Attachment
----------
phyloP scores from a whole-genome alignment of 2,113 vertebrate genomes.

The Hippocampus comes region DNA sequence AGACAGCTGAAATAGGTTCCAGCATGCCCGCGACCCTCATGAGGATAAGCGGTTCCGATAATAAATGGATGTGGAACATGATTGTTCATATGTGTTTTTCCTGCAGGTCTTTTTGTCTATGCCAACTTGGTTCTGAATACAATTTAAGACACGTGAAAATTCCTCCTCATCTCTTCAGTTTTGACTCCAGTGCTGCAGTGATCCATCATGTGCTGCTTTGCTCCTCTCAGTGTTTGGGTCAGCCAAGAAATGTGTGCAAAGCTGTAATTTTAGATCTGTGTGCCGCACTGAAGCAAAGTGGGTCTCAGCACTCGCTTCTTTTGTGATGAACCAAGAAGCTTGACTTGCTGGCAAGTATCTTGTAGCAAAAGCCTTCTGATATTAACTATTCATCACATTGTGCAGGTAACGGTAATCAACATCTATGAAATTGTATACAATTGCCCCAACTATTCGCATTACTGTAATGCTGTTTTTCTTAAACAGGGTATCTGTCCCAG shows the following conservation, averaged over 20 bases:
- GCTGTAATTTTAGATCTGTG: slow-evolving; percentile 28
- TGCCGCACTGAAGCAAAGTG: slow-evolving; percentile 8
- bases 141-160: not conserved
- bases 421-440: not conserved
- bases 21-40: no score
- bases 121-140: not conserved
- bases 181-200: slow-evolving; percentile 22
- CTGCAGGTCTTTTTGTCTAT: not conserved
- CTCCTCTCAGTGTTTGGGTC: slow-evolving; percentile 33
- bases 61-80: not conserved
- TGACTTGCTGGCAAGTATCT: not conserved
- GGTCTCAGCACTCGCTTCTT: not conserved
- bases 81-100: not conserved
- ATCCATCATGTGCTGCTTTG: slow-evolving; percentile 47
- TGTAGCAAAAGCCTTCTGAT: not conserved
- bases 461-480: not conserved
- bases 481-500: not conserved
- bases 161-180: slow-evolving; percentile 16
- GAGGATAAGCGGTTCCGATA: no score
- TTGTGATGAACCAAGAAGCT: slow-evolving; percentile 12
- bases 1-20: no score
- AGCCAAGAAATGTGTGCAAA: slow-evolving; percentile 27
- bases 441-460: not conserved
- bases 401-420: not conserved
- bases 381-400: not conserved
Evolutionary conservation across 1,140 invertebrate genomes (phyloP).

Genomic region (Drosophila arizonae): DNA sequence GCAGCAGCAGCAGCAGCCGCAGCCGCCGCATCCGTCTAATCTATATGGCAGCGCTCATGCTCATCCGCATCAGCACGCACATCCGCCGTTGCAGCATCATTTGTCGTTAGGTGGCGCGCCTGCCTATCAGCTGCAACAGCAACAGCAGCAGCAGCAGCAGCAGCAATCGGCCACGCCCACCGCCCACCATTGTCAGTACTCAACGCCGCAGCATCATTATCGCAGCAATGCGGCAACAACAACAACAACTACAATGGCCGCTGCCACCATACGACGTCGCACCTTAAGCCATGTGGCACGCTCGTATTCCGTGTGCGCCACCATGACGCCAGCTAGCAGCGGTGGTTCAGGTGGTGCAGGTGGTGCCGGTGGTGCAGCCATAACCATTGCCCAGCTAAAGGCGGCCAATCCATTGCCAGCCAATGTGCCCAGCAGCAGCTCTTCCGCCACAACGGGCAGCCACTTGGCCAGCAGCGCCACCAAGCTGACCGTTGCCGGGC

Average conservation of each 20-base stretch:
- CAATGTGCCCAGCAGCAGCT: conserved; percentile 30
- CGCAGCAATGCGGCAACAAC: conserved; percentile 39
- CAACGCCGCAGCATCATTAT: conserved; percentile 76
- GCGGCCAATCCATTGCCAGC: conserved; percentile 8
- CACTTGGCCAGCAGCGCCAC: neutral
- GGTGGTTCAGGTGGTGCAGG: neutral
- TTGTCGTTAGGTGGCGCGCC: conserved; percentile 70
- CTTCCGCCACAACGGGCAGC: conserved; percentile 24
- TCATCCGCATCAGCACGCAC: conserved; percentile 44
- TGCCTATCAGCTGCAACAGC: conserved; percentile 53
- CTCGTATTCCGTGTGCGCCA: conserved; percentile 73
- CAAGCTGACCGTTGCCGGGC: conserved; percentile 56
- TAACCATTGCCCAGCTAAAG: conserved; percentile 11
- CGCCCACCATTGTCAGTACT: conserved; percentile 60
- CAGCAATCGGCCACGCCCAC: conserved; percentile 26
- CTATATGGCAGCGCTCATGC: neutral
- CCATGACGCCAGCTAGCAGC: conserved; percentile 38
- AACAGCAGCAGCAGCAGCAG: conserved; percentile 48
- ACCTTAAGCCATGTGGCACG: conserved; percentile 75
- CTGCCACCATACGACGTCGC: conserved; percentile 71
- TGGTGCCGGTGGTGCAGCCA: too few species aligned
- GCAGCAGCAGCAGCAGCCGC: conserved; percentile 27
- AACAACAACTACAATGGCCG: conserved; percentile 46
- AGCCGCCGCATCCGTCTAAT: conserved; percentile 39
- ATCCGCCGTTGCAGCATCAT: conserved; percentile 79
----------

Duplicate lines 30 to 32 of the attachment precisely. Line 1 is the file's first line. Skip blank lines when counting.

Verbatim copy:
Average conservation of each 20-base stretch:
- CAATGTGCCCAGCAGCAGCT: conserved; percentile 30
- CGCAGCAATGCGGCAACAAC: conserved; percentile 39